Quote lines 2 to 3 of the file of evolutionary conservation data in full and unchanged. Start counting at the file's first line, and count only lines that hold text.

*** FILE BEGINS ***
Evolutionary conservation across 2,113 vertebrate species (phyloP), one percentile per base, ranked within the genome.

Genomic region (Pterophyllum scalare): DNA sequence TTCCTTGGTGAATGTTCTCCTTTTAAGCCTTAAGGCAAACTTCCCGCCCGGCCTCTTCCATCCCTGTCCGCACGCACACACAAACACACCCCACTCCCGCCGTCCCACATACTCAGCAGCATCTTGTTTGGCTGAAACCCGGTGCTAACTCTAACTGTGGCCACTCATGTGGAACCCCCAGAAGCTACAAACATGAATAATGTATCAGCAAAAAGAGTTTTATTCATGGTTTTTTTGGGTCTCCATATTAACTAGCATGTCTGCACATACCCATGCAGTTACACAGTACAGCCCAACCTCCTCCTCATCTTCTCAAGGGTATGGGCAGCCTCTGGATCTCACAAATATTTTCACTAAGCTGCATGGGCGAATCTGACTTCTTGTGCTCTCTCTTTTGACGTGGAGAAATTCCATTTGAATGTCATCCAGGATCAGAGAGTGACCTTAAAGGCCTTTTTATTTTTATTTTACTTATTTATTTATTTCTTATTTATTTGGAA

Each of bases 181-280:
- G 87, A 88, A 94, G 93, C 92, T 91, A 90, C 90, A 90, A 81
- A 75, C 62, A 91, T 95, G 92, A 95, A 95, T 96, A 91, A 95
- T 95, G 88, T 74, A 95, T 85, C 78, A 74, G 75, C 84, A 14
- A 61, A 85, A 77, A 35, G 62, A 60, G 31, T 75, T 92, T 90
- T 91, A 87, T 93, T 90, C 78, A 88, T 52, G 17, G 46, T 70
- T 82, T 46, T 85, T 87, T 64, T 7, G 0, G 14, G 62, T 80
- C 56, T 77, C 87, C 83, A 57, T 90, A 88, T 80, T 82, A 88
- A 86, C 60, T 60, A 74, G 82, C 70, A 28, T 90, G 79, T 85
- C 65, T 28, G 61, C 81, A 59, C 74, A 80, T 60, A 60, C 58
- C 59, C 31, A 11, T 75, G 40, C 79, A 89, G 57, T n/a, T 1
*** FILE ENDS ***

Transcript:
Genomic region (Pterophyllum scalare): DNA sequence TTCCTTGGTGAATGTTCTCCTTTTAAGCCTTAAGGCAAACTTCCCGCCCGGCCTCTTCCATCCCTGTCCGCACGCACACACAAACACACCCCACTCCCGCCGTCCCACATACTCAGCAGCATCTTGTTTGGCTGAAACCCGGTGCTAACTCTAACTGTGGCCACTCATGTGGAACCCCCAGAAGCTACAAACATGAATAATGTATCAGCAAAAAGAGTTTTATTCATGGTTTTTTTGGGTCTCCATATTAACTAGCATGTCTGCACATACCCATGCAGTTACACAGTACAGCCCAACCTCCTCCTCATCTTCTCAAGGGTATGGGCAGCCTCTGGATCTCACAAATATTTTCACTAAGCTGCATGGGCGAATCTGACTTCTTGTGCTCTCTCTTTTGACGTGGAGAAATTCCATTTGAATGTCATCCAGGATCAGAGAGTGACCTTAAAGGCCTTTTTATTTTTATTTTACTTATTTATTTATTTCTTATTTATTTGGAA

Each of bases 181-280: